These days, my hips and back cause me pain. This is not caused by my weight, it is caused by arthritis and the natural aging process. I'm hoping that my weight loss will alleviate some of that, and it's part of the reason I had surgery. I also need to get my ass out of this big boy office chair and move around more. I'm working on that.

I've followed a lot of Plus Size bloggers and models, and of course I don't agree with some of the crazy things they say, but most of them are realistic about their issues and know that eventually, being overweight is going to take its toll. But for now, they are loving themselves in the moment and enjoying the fact that there are millions of people who consider them beautiful and deserving of the attention they are getting. I was reading one of my favorite bloggers pages yesterday and it linked me to a recent discussion about the use of the term "Plus Size". One designer's comments really moved me:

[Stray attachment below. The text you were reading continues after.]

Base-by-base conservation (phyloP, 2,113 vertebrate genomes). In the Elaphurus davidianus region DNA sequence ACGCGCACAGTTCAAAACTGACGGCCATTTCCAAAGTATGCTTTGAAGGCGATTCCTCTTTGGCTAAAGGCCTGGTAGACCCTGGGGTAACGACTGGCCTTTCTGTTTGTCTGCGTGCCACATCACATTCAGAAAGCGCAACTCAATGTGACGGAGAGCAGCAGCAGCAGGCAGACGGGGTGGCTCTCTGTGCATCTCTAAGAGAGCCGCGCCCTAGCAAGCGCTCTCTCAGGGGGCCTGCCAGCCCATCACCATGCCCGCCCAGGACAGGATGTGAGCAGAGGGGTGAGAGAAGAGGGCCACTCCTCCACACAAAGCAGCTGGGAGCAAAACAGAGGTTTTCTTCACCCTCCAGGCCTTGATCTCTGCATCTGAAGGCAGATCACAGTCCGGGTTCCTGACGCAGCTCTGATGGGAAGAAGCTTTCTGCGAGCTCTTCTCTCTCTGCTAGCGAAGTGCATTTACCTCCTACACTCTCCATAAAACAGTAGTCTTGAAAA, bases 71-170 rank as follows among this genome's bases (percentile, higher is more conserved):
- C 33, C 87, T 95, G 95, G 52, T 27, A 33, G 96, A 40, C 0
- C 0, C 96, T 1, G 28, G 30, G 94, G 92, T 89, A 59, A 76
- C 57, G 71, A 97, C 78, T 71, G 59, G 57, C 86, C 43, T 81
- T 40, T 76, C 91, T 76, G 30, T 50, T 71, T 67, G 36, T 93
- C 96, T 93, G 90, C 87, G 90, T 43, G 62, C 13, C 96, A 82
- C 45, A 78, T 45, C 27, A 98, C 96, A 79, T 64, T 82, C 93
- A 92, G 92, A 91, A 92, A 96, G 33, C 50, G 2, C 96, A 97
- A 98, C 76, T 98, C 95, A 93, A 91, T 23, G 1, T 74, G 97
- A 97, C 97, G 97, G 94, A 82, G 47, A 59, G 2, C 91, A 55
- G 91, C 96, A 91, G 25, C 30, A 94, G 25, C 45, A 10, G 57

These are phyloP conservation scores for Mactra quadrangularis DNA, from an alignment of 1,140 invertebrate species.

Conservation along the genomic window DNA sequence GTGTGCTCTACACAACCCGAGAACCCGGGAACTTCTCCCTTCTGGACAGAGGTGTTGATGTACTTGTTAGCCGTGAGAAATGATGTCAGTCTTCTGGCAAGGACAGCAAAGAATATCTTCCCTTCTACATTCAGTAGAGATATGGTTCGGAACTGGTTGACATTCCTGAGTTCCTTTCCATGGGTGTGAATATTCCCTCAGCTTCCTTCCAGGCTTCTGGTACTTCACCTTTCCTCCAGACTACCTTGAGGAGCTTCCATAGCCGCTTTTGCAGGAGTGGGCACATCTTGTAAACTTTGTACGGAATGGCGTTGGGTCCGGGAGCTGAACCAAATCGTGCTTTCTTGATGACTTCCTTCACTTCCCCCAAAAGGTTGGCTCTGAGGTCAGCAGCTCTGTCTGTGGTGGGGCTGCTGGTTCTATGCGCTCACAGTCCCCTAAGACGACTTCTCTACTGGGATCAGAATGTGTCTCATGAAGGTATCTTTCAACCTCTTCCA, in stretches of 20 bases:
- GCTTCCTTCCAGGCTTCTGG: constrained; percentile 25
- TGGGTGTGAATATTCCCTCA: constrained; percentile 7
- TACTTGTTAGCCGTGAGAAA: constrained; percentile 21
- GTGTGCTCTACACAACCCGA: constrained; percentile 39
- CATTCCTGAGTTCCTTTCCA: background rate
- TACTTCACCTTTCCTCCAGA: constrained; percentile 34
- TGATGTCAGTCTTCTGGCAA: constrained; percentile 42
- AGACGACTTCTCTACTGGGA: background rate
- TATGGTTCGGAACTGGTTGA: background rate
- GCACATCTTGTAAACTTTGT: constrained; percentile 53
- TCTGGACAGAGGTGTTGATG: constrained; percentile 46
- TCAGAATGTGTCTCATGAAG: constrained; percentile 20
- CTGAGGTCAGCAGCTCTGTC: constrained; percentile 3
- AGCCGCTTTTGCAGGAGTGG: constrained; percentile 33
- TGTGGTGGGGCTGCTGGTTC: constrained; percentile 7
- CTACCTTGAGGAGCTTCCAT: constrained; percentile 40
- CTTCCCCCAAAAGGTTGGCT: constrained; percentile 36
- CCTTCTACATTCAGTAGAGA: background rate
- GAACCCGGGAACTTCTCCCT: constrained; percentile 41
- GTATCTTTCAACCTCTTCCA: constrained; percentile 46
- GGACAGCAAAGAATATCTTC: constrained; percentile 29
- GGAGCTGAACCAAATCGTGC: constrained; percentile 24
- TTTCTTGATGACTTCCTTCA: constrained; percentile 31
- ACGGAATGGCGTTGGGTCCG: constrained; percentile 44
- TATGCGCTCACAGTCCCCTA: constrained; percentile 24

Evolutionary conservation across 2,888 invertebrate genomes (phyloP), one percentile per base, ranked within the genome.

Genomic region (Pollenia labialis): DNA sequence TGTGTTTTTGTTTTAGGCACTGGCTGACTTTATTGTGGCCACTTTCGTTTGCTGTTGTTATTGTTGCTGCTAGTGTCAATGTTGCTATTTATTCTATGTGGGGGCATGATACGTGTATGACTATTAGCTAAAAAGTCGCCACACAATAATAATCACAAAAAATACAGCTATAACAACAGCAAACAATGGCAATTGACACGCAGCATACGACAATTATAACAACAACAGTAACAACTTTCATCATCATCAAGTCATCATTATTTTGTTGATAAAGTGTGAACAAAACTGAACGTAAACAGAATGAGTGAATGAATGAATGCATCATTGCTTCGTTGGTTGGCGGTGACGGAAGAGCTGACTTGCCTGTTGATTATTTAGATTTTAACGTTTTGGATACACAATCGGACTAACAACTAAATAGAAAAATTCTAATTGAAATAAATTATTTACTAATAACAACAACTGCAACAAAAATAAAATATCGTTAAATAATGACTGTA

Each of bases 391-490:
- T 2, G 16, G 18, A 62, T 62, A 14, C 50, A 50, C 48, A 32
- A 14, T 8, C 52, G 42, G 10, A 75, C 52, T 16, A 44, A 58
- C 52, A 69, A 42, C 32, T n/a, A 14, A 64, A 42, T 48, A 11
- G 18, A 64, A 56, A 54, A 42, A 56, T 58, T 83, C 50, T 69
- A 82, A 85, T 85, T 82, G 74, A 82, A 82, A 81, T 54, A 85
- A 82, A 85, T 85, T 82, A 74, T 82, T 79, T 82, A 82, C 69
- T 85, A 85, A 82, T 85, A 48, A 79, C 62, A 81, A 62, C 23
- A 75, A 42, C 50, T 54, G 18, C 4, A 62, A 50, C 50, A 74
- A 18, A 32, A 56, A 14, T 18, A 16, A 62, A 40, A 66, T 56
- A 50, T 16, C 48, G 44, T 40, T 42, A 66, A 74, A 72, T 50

"I remember the ballet instructor telling me that I would never be small enough to be a ballerina and even if I was, It would kill me to force my body to be something it never wanted to be. That was the first time in my life I ever felt ugly and ashamed of my figure, I think I was 8 yrs old. I remember crying to my Grandmother that I needed to tape my breasts down and get my body thinner so I could be a ballerina. My grandmother said, ‘Girl, these big bones and full bodies are the strength of the women in this family; they were passed down to you in your blood.’ She told me the story of my body. She talked about how I had her mother’s eyes, her sister’s broad shoulders, her cousin’s hips, and the breasts of every woman in the family. Something about that talk made me so proud that I was connected in this unique way with the women in my family."